Date issued: 28 October 2022
Issued by: Associate Professor Suman Majumdar, Acting Chief Health Officer
Issued to: Health professionals
- Widespread flooding may increase the risk of mosquito-borne diseases, water- and food-borne diseases, and uncommon conditions such as leptospirosis, carbon monoxide poisoning or illness relating to mould exposure.
- Consider flood-related diseases in patients who live or have spent time in flood affected areas.
- Clinical presentations of these conditions may be non-specific. Clinicians should exercise a high index of suspicion for flood-related diseases to ensure correct diagnosis and management.
- Clinicians should consider the many pathogens that can be responsible for flood-related gastrointestinal illness (e.g. hepatitis A virus, E. coli, Cryptosporidium) or wound infections (e.g. staphylococcal and streptococcal infections, Aeromonas and tetanus).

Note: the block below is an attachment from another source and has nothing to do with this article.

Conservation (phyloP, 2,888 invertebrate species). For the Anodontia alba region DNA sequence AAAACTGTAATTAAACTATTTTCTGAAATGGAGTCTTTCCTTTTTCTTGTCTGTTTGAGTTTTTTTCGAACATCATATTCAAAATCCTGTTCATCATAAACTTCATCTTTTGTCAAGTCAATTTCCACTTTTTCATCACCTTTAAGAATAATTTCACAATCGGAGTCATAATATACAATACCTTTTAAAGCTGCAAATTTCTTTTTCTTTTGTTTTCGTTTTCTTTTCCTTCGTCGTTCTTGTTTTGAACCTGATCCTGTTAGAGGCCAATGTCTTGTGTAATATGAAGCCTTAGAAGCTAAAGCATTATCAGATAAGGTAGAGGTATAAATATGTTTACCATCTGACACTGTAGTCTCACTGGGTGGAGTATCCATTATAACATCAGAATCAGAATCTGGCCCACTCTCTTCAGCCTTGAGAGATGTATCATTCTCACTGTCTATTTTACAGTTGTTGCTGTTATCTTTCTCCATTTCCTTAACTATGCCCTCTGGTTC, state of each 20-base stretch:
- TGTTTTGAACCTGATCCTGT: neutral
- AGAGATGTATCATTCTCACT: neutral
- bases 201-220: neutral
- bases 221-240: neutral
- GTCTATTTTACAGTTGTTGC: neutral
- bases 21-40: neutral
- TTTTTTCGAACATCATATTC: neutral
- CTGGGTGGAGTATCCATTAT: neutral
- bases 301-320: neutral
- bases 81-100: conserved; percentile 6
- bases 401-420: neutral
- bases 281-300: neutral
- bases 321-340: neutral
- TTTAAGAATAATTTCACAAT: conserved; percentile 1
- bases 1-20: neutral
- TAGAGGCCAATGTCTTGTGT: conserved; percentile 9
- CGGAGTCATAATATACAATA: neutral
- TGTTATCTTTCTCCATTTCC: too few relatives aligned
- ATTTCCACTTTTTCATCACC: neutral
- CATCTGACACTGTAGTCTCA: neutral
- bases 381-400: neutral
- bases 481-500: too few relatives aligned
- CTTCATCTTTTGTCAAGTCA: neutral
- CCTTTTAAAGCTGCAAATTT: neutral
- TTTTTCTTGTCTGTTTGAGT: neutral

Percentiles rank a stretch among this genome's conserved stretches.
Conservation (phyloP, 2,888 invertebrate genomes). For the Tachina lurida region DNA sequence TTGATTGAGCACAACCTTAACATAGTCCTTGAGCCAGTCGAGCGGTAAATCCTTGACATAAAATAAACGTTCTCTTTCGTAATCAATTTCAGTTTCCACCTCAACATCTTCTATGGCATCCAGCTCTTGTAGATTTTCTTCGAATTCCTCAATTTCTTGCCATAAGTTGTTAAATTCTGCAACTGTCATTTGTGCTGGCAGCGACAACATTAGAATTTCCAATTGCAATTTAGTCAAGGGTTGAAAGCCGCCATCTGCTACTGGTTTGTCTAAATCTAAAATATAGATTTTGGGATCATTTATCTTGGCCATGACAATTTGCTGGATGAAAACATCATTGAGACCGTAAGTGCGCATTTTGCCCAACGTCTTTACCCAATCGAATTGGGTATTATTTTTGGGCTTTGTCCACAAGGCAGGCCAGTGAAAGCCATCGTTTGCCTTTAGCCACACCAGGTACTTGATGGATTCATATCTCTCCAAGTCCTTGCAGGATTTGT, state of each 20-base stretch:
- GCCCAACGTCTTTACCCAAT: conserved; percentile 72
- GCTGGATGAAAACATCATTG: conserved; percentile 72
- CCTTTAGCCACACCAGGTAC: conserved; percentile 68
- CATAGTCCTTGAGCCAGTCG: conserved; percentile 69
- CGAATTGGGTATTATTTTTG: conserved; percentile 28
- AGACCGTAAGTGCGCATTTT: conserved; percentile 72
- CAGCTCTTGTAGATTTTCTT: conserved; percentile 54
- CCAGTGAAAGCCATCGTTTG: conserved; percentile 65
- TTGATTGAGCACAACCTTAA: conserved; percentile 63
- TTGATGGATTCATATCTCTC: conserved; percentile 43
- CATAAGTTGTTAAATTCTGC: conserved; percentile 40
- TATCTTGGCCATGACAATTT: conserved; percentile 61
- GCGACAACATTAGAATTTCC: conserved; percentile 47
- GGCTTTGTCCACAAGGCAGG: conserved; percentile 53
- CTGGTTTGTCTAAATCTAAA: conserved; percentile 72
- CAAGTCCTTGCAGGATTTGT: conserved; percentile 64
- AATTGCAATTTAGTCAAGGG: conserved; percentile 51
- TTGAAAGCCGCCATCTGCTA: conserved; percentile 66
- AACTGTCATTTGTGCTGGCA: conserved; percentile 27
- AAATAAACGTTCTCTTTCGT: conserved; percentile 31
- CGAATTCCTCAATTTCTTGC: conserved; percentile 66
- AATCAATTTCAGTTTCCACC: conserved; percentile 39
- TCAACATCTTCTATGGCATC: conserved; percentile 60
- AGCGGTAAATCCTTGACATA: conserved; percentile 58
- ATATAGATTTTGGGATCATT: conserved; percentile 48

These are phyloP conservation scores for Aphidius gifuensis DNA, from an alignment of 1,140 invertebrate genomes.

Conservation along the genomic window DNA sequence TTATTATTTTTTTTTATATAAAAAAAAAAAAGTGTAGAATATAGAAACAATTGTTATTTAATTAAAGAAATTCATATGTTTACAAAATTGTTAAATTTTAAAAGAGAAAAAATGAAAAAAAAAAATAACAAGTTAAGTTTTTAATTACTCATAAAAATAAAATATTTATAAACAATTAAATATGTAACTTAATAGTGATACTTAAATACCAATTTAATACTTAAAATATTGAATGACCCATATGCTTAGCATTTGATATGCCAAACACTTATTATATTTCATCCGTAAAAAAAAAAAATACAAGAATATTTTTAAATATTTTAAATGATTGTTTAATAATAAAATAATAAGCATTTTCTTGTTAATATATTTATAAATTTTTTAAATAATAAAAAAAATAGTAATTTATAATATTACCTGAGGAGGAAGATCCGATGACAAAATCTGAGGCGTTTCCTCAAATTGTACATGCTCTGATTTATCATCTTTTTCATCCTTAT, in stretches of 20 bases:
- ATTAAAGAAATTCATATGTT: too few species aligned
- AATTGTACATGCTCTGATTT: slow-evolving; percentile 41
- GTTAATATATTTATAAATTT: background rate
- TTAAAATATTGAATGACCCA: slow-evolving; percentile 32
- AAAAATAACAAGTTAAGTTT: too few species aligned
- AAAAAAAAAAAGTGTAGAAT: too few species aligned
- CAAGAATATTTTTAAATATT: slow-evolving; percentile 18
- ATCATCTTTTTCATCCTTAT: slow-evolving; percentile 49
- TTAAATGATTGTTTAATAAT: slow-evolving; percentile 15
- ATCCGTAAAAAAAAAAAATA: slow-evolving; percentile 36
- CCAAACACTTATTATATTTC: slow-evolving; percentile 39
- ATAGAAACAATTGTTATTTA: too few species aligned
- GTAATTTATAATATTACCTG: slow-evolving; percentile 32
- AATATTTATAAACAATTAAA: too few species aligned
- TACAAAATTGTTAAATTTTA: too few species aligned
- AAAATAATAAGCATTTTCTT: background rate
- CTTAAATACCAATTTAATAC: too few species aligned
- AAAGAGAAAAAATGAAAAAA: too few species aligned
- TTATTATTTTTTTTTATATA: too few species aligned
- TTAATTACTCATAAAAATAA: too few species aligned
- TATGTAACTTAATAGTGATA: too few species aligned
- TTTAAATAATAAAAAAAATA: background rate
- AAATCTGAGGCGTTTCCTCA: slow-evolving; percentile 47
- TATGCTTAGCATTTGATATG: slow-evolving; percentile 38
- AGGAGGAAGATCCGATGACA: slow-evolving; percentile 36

- Food, medicine and other items containing flood water are considered contaminated and should be discarded.
- In patients presenting with respiratory symptoms, consider exacerbations of pre-existing illness (e.g. asthma), COVID-19 infection and mould exposure.
- Individuals impacted by floods may present with mental distress, suicidal ideation, substance use or involvement in interpersonal violence. Be alert to signs and triggers, and consider referral to appropriate support services and resources. Psychological first aid resources are available here.
- Be alert to recognise the signs and triggers of domestic violence and direct patients to appropriate support services.
- Read the full advisory: Health advice for flood related illness and injury